CE 404     

Art. 404. Character evidence generally not admissible in civil or criminal trial to prove conduct; exceptions; other criminal acts

            A. Character evidence generally. Evidence of a person's character or a trait of his character, such as a moral quality, is not admissible in a civil or criminal proceeding for the purpose of proving that he acted in conformity therewith on a particular occasion, except:

            (1) Character of accused. Evidence of a pertinent trait of his character, such as a moral quality, offered by an accused, or by the prosecution to rebut the character evidence; provided that such evidence shall be restricted to showing those moral qualities pertinent to the crime with which he is charged, and that character evidence cannot destroy conclusive evidence of guilt.

            (2) Character of victim. (a) Except as provided in Article 412, evidence of a pertinent trait of character, such as a moral quality, of the victim of the crime offered by an accused, or by the prosecution to rebut the character evidence; provided that in the absence of evidence of a hostile demonstration or an overt act on the part of the victim at the time of the offense charged, evidence of his dangerous character is not admissible; provided further that when the accused pleads self-defense and there is a history of assaultive behavior between the victim and the accused and the accused lived in a familial or intimate relationship such as, but not limited to, the husband-wife, parent-child, or concubinage relationship, it shall not be necessary to first show a hostile demonstration or overt act on the part of the victim in order to introduce evidence of the dangerous character of the victim, including specific instances of conduct and domestic violence; and further provided that an expert's opinion as to the effects of the prior assaultive acts on the accused's state of mind is admissible; or

            (b) Evidence of a character trait of peacefulness of the victim offered by the prosecution in a homicide case to rebut evidence that the victim was the first aggressor;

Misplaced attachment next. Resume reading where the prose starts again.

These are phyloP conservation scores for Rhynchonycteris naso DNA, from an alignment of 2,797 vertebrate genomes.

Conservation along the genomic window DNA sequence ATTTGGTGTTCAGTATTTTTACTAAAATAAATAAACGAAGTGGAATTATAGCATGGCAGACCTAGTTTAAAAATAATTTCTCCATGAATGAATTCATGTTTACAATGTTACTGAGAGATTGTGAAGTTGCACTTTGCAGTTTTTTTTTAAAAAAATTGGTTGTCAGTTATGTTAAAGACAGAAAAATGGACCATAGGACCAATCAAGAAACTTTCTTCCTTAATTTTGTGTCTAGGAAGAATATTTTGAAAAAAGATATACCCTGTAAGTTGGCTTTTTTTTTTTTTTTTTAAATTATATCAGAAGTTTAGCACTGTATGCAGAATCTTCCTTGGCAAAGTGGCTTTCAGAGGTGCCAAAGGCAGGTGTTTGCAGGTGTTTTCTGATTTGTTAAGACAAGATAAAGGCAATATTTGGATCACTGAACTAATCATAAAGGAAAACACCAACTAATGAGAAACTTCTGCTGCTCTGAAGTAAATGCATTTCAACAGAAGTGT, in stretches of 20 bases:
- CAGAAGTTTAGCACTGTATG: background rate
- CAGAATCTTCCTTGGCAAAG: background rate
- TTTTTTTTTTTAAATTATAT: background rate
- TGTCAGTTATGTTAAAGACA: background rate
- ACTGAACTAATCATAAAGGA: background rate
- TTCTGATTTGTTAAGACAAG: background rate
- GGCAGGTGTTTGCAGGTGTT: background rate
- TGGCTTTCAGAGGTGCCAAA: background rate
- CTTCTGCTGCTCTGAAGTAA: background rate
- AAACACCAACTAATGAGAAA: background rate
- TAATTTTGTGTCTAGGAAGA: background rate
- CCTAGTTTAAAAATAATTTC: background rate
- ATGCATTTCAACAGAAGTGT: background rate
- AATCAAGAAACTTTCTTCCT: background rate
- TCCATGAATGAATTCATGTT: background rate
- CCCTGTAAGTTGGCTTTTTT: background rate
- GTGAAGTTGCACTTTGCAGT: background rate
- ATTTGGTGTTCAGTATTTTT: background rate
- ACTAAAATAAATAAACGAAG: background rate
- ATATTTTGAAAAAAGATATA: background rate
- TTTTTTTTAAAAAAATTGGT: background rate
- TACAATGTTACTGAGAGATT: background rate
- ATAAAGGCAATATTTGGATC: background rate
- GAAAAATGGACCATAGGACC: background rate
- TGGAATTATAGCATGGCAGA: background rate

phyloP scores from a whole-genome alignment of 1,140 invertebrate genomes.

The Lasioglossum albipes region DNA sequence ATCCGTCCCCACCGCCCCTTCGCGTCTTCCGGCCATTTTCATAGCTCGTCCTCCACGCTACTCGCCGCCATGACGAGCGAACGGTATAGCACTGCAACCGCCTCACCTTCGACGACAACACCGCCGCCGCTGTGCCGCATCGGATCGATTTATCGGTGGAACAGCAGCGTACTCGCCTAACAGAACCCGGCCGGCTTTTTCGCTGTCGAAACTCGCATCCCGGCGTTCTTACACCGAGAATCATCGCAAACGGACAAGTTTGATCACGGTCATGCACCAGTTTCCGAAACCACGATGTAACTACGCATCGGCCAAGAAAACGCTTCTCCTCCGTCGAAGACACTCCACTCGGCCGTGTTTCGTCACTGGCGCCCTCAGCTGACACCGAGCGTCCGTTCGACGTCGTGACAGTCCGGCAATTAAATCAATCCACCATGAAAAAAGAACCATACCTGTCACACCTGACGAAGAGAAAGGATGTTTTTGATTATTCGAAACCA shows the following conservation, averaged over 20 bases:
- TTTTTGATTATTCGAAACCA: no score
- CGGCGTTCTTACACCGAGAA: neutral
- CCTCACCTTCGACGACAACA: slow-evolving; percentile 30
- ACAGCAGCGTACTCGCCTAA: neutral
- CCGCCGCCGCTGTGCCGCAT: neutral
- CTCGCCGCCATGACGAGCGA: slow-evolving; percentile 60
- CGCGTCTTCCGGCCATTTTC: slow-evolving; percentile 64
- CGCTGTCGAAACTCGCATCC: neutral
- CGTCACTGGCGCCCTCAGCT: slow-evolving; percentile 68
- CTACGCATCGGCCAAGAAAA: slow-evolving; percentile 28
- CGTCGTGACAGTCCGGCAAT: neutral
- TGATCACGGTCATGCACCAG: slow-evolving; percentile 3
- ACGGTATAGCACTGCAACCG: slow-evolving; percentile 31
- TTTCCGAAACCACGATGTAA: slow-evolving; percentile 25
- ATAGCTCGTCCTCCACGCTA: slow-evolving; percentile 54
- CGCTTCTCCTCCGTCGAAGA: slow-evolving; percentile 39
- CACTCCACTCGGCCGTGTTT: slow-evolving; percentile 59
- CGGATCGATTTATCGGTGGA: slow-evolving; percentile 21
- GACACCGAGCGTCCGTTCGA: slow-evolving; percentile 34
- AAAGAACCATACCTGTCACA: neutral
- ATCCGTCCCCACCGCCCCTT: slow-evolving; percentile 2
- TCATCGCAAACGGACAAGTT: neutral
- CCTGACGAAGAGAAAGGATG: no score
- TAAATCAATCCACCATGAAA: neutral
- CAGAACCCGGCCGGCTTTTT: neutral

(3) Character of witness. Evidence of the character of a witness, as provided in Articles 607, 608, and 609.

            B. Other crimes, wrongs, or acts. (1) Except as provided in Article 412, evidence of other crimes, wrongs, or acts is not admissible to prove the character of a person in order to show that he acted in conformity therewith. It may, however, be admissible for other purposes, such as proof of motive, opportunity, intent, preparation, plan, knowledge, identity, absence of mistake or accident, provided that upon request by the accused, the prosecution in a criminal case shall provide reasonable notice in advance of trial, of the nature of any such evidence it intends to introduce at trial for such purposes, or when it relates to conduct that constitutes an integral part of the act or transaction that is the subject of the present proceeding.

            (2) In the absence of evidence of a hostile demonstration or an overt act on the part of the victim at the time of the offense charged, evidence of the victim's prior threats against the accused or the accused's state of mind as to the victim's dangerous character is not admissible; provided that when the accused pleads self-defense and there is a history of assaultive behavior between the victim and the accused and the accused lived in a familial or intimate relationship such as, but not limited to, the husband-wife, parent-child, or concubinage relationship, it shall not be necessary to first show a hostile demonstration or overt act on the part of the victim in order to introduce evidence of the dangerous character of the victim, including specific instances of conduct and domestic violence; and further provided that an expert's opinion as to the effects of the prior assaultive acts on the accused's state of mind is admissible.

            Acts 1988, No. 515, §1, eff. Jan. 1, 1989; Acts 1994, 3rd Ex. Sess., No. 51, §1; Acts 2016, No. 357, §1.